3. Find the sum of the weights by using the SUM function on the range of weights. For example, you can use the formula “=SUM(B1:B5)” to find the sum of the weights.

4. Divide the sum of the weighted values by the sum of the weights to find the weighted average. For example, you can use the formula “=SUM(C1:C5)/SUM(B1:B5)” to find the weighted average.

Note that the weights should be entered in the same units as the values, and the sum of the weights should be equal to the total number of values in the range.

## Using the AVERAGEIF and AVERAGEIFS Functions

The AVERAGEIF and AVERAGEIFS functions are useful when you want to find the average of a range of cells that meet specific criteria. The AVERAGEIF function calculates the average of cells that meet a single criterion, while the AVERAGEIFS function calculates the average of cells that meet multiple criteria. Here’s how to use these functions:

1. AVERAGEIF Function: The AVERAGEIF function takes three arguments: the range of cells to evaluate, the criteria to apply, and the range of cells to average. For example, you can use the formula “=AVERAGEIF(A1:A5,”>=60″,B1:B5)” to find the average of all cells in the range B1:B5 that are greater than or equal to 60.

2. AVERAGEIFS Function: The AVERAGEIFS function takes multiple arguments: the range of cells to evaluate, the first criteria to apply, the range of cells to apply the first criteria to, the second criteria to apply (if any), and the range of cells to apply the second criteria to (if any). For example, you can use the formula “=AVERAGEIFS(B1:B5,A1:A5,”>=60″,A1:A5,”<=80")" to find the average of all cells in the range B1:B5 that are between 60 and 80, inclusive.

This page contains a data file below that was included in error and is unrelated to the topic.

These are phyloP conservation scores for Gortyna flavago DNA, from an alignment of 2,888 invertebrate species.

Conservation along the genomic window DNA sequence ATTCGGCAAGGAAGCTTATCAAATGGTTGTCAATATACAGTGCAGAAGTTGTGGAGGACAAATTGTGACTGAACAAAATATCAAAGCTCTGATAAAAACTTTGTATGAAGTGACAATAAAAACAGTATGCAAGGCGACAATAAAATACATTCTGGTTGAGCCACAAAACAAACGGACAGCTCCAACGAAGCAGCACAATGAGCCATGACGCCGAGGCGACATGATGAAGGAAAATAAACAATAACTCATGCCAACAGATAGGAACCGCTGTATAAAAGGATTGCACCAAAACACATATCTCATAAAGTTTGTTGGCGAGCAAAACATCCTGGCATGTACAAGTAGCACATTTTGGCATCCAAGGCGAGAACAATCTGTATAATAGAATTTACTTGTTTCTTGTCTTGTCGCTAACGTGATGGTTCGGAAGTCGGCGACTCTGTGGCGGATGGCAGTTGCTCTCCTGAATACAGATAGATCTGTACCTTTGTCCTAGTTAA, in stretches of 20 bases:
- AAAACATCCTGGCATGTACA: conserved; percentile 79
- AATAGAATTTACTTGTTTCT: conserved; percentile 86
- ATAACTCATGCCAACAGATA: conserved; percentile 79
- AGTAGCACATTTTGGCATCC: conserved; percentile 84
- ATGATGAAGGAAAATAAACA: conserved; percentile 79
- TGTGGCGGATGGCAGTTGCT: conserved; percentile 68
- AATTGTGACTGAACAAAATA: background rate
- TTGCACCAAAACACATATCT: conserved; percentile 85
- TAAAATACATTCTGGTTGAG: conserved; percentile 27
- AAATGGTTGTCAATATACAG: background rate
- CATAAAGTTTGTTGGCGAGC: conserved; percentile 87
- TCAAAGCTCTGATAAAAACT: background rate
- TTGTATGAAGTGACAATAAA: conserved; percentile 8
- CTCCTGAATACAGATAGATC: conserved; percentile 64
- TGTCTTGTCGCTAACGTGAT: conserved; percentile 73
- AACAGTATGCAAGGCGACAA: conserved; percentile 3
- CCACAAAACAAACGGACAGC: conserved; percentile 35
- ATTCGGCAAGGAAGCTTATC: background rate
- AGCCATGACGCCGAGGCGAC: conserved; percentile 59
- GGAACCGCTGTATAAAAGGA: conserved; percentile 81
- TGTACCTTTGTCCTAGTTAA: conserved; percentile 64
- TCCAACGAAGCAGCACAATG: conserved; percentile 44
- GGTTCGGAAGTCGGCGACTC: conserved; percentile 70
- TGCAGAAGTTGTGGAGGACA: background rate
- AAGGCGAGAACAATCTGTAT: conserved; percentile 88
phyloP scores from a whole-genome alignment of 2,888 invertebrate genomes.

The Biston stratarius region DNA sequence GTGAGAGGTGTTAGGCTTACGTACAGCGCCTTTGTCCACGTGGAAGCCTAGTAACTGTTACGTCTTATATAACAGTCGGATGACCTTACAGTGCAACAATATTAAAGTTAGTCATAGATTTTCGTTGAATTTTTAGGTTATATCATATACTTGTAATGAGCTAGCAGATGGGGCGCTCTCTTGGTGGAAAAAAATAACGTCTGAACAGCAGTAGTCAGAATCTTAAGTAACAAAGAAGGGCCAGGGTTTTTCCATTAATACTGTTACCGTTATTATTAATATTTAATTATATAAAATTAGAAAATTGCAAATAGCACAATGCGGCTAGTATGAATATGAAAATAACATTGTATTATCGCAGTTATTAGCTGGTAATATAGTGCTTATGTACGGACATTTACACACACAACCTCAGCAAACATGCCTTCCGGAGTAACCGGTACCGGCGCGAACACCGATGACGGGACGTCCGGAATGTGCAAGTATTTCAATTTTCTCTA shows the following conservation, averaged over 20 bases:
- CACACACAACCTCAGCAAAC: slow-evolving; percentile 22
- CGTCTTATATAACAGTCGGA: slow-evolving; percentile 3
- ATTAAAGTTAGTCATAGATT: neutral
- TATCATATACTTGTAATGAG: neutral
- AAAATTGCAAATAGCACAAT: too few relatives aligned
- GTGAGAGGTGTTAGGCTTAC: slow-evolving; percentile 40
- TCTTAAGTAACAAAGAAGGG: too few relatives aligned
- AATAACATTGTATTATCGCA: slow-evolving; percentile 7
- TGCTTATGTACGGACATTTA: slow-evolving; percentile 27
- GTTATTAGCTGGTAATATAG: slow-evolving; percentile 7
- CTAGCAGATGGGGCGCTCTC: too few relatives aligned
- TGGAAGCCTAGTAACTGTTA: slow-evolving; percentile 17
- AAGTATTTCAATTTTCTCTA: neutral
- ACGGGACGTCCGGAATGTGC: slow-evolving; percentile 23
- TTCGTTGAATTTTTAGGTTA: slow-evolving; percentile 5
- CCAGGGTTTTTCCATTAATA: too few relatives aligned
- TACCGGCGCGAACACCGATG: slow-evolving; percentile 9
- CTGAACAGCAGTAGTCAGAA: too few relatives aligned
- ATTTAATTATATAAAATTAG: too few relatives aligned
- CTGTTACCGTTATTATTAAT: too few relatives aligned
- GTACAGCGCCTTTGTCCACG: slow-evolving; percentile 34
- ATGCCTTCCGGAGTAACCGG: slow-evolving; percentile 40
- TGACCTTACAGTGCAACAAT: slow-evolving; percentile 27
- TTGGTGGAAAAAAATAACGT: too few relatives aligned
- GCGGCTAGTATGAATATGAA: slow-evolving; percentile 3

Note that the criteria can be specified using various comparison operators, such as “>”, “<", ">=”, “<=", "=", and "<>“. You can also use wildcards, such as “*” and “?”, to match text patterns. The criteria can be a value, a cell reference, or a formula that returns a value or reference.

## Tips for Formatting Average Results in Excel

Excel provides several formatting options for displaying the average results in a cell. Here are some tips for formatting average results in Excel:

1. Decimal Places: By default, Excel displays the average result with two decimal places. You can adjust the number of decimal places by using the “Increase Decimal” and “Decrease Decimal” buttons on the Home tab of the ribbon. You can also use the “Number” format to specify the number of decimal places, or use the “General” format to display the result without any decimal places.

2. Currency Symbol: If the average result represents a monetary value, you can use the “Currency” format to add a currency symbol, such as “\$” or “â‚¬”, to the result. You can also use the “Accounting” format to align the currency symbols and decimal places.

3. Percentage: If the average result represents a percentage, you can use the “Percentage” format to display the result as a percentage with a “%” symbol.

4. Conditional Formatting: You can use conditional formatting to highlight cells that meet certain criteria based on the average result. For example, you can use the “Color Scales” or “Data Bars” options to apply a color gradient or bar chart to the cells based on the relative values of the average result.

5. Custom Formats: You can create custom formats to display the average result in a specific format, such as a fraction, a date, or a time. To create a custom format, use the “Custom” format option and specify the format code using a combination of symbols and placeholders.